Sunil Shrestha is one of the most respected chefs in the country, so just about anything is going to take you down the right path. Although as with most Japanese restaurants, it’s best to go with whatever tasting menu the team has come with on the day, which will track the entire menu and then some, showcasing excellent produce and modern techniques used across a variety of salads, tempura dishes, sushi, and robata-grilled goodness.
That robata is most definitely the way to go here, with popular options from the grill including bbq sweetcorn with chilli-miso butter, jumbo tiger prawn with yuzu koshou garlic butter, and A5 kagoshima wagy striploin MBS9+.
Address: 490 Crown St, Surry Hills
Contact: (02) 9357 6100
Osaka Trading Co.
The conceptual dining scene that’s taken over Sydney’s historic Tramsheds could have been easily lost within the city’s obsession with adaptive reuse food precincts. That is, if it wasn’t for two venues. The first is meat-loving Butcher and the Farmer, and the second is this masterstroke, Osaka Trading Co.
Coming from the same team behind Tokyo Bird, Bancho Bar, and Nikkei, this is one of the more accessible restaurants on the list. And while you won’t have the same level of feverish demand keeping you waiting for weeks (or months) for a booking, you’ll get a quality round of grilled scallops, soft shell crab buns, miso-cured barramundi and various options of ramen. Simplicity and accessibility makes Osaka Trading Co. a must visit.
Popular a la carte dishes at Osaka Trading Co. include grilled scallops with soy onion butter, miso-cured barramundi, the classic tonkatsu pork cutlet, and the various bowls of ramen.
Address: Shop 18, Tramsheds, 1 Dalgal Way, Forest Lodge
Contact: (02) 8880 0717
Few of Sydney’s most established fine dining icons maintain the same level of credibility as when they were the centre of every dining conversation. If there was any exception, it’s Tetsuya’s. The famously expensive Kent Street restaurant may have had to share its allure with several prestigious venues in more recent times, but very little can dim what Tetsuya Wakuda and, more recently, Josh Raine, have created.
Just one taste of that signature confit ocean trout served with a salad of green apple and witlof is more than enough to justify the restaurant’s deathless acclaim. The best approach is to have the star dish serve as part of a $250 8-course degustation, moving away from the improv of an omakase to something more set-in-stone, tracking the likes of SA hiramasa kingfish sashimi served with Queensland tuna, orange and ginger; New Zealand scampi tails with vanilla and lemon zest; a NSW Rangers Valley wagyu sirloin with pickled shiitake and radicchio. It’s easy to taste why this is still considered one of the very best Japanese restaurants in Sydney.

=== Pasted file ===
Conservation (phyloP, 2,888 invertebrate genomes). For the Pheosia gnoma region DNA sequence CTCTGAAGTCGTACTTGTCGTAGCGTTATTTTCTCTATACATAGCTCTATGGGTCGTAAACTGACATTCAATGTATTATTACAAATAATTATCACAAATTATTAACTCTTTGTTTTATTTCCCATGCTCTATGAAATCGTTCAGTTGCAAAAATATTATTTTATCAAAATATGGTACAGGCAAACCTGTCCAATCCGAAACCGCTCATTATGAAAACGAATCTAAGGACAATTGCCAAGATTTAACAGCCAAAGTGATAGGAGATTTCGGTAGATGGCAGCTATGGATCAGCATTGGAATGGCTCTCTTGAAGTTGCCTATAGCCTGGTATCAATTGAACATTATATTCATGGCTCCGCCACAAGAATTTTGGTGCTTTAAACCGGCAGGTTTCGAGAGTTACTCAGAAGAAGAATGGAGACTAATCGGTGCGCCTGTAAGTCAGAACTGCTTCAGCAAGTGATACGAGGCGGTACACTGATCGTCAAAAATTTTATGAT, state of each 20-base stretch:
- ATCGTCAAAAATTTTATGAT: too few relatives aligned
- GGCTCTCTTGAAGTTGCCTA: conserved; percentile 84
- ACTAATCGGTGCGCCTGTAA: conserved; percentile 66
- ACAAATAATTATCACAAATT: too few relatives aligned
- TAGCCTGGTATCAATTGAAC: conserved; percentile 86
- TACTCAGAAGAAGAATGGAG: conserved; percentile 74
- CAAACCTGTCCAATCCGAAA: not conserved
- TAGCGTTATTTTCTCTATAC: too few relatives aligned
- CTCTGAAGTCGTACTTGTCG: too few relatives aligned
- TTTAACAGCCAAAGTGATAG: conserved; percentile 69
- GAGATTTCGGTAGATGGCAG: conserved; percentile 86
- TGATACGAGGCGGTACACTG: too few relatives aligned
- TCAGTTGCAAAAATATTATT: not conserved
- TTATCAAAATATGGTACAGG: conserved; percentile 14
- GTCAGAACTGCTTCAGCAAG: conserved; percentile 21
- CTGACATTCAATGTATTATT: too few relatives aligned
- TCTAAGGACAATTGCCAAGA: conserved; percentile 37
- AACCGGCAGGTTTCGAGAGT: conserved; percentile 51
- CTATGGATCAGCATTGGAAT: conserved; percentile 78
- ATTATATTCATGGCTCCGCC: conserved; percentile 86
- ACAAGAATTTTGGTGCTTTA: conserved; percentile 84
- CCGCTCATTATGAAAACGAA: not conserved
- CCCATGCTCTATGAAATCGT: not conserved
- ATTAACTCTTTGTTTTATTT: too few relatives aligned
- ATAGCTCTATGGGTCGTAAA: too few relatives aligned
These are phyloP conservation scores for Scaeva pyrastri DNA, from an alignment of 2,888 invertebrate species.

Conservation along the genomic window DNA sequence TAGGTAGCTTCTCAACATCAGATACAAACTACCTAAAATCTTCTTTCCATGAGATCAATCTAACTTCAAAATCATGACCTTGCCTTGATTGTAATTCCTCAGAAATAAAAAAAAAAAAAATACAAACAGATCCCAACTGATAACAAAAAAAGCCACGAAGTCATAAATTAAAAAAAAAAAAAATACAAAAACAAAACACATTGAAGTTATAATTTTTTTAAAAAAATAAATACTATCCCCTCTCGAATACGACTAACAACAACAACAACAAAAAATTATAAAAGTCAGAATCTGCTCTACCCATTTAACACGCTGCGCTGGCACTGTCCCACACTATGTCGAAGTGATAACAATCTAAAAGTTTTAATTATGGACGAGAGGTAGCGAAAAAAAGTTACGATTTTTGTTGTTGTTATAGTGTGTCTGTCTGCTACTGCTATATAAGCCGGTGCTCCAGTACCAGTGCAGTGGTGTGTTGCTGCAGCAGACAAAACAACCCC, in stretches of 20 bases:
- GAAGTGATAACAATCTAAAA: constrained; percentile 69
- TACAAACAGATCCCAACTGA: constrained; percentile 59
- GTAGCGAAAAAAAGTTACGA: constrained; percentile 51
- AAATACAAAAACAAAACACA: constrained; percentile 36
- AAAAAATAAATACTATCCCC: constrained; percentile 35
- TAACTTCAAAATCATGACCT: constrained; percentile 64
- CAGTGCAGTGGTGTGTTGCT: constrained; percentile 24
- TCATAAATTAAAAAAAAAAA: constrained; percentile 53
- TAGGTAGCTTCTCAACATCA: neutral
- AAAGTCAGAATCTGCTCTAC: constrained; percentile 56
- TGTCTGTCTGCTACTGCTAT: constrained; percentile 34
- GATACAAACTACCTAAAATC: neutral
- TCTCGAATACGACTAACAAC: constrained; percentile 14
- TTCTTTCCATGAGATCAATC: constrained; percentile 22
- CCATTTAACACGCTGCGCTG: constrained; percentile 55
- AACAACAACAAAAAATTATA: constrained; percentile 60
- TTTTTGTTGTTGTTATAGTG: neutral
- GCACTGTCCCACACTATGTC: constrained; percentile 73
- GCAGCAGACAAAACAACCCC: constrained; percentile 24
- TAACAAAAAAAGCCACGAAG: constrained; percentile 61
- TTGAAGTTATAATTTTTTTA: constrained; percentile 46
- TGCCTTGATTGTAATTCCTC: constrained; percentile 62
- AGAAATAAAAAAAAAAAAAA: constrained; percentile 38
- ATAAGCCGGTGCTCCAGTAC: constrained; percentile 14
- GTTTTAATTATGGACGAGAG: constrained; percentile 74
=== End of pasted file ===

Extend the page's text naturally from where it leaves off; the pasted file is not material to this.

Popular set menu items at Tetsuya’s include roasted scampi tail with vanilla, duck breast with Jerusalem artichokes and barley, and wagyu beef sirloin served with chestnut mushroom and WA truffle. Do note that the set menu changes all the time though, so it’s best to check the website in advance before you visit.
Address: 529 Kent St, Sydney
Contact: (02) 9267 2900
Chaco Bar (Potts Point & Darlinghurst)
Few Japanese chefs enjoy the kind of firm grip on Sydney’s food scene as Keita Abe, whose Darlinghurst Chaco Ramen remains one of the country’s finest when it comes to big, generous bowls of that soulful broth and finely textured noodles. Though it’s the newer Chaco Bar Potts Point that brings an essential slice of the Japanese dining experience to Australia, dedicated entirely to recreating the yakitori traditions of Abe’s hometown of Itoshima.
For those looking for authentic Japanese dining, jump straight to the $145 yakitori omakase, which highlights just how inventive Abe can be when he’s entrusted with your taste buds. Or you can go for the $85 tasting menu, which surrounds all that yakitori with signature dishes like warayaki chicken liver pate, and burrata yakko smoked oyster with abalone.
Other popular dishes at Chaco Bar include blue swimmer crab served in its shell butter, bluefin tuna sashimi with truffle and egg yolk, and a dessert of yoghurt and fig sorbet, served with fresh fig.
Address: 186-188 Victoria St, Potts Point
Contact: (02) 8593 456
Cho Cho San
While Potts Point fan favourite Cho Cho San has experienced mixed reviews in the Boss Hunting office, there’s plenty of Sydney siders who would place it amongst the best eateries in town.
With its inventive cocktails, slick service, minimal aesthetic, and a diverse, modern Japanese menu, there’s certainly no lack of vibes (or flavour) when it comes to dining at Cho Cho San. Sashimi lovers will salivate over the expertly sliced selections and the melt-in-your-mouth Wagyu steak to follow is a must for fans of the revered protein.
Address: 73 Macleay St, Potts Point NSW 2011
Contact: (02) 9331 6601
What Is The Best Japanese Restaurant In Sydney?
With the amount of variety on offer, it’s hard to single out just one Japanese restaurant every Sydney local and visitor should experience at least once in their life. Omakase is, fortunately, a well observed and frequented dining experience across the city. Sokyo is perhaps the most referenced when it comes to both the a la carte and the omakase, making it the best all-rounder Japanese restaurant in Sydney. Although the consistency of Masuya, and the creativity on display at newcomer Kuon, should not be ignored.